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The current Bill is a somewhat negative interpretation of the purpose of the Act, which I suggest could be looked on in a much more positive light. It should be seen not as a vehicle to block non-UK nationals from gaining employment but as a mechanism that allows the employment of such individuals. It is a tool whose use is not discouraged, nor is the number of certificates that can be issued across the civil service limited. It is driven by need, and it does not appear that Departments are requesting a vast number of certificates. That suggests that they are not using the Act simply because they do not have an overwhelming need to do so, as they can currently recruit successfully.

Rather than argue that the civil service is bound by an Act that says, “You cannot be employed because you do not fit into nationality requirements”, we should be far more positive and say, “We have an Act that says we can consider employing you, and where the circumstances are such that we need to do so, we will be very happy to.”

To end my comments on aliens certificates on a positive note, I am pleased to say that the Cabinet Office has informed me that in the light of the Bill, it is looking to assist the users of the nationality rules by considering whether their drafting and presentation could be different. Perhaps the language could be updated or the presentation modernised, and they need to be user-friendly. Their complexity is an issue to consider.

I want to raise a couple more points on which we need to reflect and ask questions. I should like to address them also in Committee. One might argue that what we do with employment in our civil service is for us to determine in the best interests of the UK, but should we not also consider reciprocity? Are our rules that different from those of other nations? Should they be? The United States is a large user of aliens certificates. However, it seems that it would be no easier for a UK national to enter the US civil service than for a US citizen to enter ours. If individuals are not citizens of the United States, they cannot be considered for most positions in the federal Government through the standard process, as failure to provide a social security number when requested will result in the application not being processed. Some agencies can and sometimes do hire non-citizens through special hiring procedures, but it is up to the relevant individuals to contact the agencies directly to ascertain whether they are eligible for any available positions, and to find out how to apply.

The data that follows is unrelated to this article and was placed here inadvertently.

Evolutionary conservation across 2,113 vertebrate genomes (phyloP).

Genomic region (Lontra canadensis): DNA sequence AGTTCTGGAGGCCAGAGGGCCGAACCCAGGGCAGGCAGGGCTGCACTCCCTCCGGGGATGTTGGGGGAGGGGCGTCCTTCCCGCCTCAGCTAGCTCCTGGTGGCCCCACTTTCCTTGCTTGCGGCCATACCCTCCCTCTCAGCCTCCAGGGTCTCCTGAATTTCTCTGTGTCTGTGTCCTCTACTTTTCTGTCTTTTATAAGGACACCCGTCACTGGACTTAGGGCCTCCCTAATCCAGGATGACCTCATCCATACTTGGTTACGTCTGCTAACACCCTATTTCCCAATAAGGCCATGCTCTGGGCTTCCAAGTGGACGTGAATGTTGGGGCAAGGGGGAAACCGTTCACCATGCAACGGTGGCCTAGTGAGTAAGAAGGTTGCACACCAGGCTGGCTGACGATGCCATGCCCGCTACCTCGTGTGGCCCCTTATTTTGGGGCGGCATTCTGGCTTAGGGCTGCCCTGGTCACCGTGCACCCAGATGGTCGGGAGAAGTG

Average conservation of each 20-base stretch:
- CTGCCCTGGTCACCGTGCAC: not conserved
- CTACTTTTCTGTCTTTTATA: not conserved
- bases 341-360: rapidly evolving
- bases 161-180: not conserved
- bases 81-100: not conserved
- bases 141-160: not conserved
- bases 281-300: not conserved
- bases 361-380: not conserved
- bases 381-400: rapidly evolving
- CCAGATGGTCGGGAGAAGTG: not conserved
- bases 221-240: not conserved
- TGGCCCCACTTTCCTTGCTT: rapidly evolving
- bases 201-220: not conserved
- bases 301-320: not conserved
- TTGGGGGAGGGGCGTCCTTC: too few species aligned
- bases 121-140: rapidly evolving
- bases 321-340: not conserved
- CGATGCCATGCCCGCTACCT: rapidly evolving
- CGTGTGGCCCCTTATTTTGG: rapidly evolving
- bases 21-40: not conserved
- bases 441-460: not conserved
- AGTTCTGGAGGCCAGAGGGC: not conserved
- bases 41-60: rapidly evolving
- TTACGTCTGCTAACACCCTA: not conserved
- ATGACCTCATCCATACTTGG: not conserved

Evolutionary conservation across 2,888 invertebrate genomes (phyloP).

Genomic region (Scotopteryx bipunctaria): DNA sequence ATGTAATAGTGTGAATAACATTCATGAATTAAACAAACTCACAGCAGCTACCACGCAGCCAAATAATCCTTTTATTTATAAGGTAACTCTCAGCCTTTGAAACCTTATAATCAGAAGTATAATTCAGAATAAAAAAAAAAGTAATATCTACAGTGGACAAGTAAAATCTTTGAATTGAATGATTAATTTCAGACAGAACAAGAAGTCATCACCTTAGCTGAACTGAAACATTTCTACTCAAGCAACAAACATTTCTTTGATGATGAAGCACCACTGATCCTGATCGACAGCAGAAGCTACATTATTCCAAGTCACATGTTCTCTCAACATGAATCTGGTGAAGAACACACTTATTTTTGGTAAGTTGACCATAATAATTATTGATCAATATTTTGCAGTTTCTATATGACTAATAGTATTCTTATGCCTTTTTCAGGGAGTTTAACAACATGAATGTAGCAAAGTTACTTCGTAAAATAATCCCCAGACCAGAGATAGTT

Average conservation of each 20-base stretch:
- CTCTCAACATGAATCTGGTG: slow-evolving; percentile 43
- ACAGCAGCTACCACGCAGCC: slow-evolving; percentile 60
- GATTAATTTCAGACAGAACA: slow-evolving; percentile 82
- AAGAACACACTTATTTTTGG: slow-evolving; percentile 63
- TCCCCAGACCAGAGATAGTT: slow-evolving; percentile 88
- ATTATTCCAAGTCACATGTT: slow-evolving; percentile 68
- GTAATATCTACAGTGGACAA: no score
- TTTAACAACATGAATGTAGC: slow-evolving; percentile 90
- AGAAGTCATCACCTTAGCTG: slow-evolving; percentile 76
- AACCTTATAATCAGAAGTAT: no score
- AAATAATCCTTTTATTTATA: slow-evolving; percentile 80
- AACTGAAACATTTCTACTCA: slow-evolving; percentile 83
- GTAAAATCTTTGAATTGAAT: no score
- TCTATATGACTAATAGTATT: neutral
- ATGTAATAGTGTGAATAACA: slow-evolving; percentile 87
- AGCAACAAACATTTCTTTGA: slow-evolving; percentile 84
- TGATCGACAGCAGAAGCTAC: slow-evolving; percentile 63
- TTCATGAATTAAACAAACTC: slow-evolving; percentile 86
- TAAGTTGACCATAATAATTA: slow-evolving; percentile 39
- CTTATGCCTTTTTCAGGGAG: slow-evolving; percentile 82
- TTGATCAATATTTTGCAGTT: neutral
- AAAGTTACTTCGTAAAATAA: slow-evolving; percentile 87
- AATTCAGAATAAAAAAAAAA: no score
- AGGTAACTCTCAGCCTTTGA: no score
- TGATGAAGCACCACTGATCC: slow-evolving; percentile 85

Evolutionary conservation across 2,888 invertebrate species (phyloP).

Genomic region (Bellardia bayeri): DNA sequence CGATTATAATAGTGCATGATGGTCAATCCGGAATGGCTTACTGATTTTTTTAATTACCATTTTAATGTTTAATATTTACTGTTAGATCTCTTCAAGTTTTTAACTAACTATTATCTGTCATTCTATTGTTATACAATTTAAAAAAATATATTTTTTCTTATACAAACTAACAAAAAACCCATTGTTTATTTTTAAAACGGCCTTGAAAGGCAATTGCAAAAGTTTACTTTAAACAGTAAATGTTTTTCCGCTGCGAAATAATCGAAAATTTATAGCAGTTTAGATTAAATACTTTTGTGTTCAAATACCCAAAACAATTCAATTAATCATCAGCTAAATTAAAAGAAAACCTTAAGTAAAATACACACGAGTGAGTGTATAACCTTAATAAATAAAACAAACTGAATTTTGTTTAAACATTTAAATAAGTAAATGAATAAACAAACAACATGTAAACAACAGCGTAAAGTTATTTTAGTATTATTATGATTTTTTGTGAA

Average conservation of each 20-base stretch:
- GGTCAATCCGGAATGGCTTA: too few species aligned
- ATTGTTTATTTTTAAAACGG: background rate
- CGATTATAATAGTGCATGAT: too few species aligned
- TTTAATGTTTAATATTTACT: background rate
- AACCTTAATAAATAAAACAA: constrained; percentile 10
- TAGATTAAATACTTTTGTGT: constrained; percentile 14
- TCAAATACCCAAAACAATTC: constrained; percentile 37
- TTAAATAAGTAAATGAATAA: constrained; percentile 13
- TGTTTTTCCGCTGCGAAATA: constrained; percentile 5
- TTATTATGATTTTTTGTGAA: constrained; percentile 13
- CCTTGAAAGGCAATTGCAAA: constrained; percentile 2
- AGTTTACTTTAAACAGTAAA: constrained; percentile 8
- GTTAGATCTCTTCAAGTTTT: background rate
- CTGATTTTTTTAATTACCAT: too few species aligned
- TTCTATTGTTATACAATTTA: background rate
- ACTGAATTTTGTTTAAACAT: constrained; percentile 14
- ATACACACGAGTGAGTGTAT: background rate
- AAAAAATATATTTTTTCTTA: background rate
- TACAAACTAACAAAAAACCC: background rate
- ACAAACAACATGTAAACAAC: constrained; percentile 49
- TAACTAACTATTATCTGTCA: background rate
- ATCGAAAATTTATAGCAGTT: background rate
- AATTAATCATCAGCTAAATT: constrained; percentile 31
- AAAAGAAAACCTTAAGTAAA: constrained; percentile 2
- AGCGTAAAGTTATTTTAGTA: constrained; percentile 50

Let us consider other countries from which nationals have joined our civil service under aliens certificates. In Thailand, non-citizens may apply for Government jobs
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only with the permission of the relevant Cabinet Minister. Of the larger Commonwealth countries, Canada appears to determine any nationality criteria on a job-by-job or organisation basis. Job adverts state either, “open to all” who have legal status to work in Canada, or a preference for the job to be given to a Canadian citizen. In Australia, there is a general expectation that a person who is to be engaged as an Australian public service employee will be an Australian citizen, although non-citizens can be engaged in certain circumstances.

In Europe, some nations are more open than others in their recruitment. For example, in the Netherlands and Finland, civil service posts are open to all European economic area nationals and beyond, with the exception of reserved posts. Approximately 10 per cent. are reserved in the Netherlands—more than in the UK, where 5 per cent. are reserved.

I have spoken about reserved posts—those that are reserved for UK nationals, on the ground only that special allegiance to the Crown is needed. Under the Bill, the current situation would continue—that is a merit of the measure. Some posts would remain automatically reserved, while the responsible Minister could make others reserved. However, would there be an effect on non-reserved posts and the administration in relation to recruitment?

In the appointment process in the civil service, candidates are subject to two procedures: character checks in relation to recruitment and, when appropriate, the Government’s system of security vetting. Character checks are used to determine whether candidates are likely to give satisfactory service and whether anything in their recent past is likely to bring discredit on the Department, agency or the civil service in general.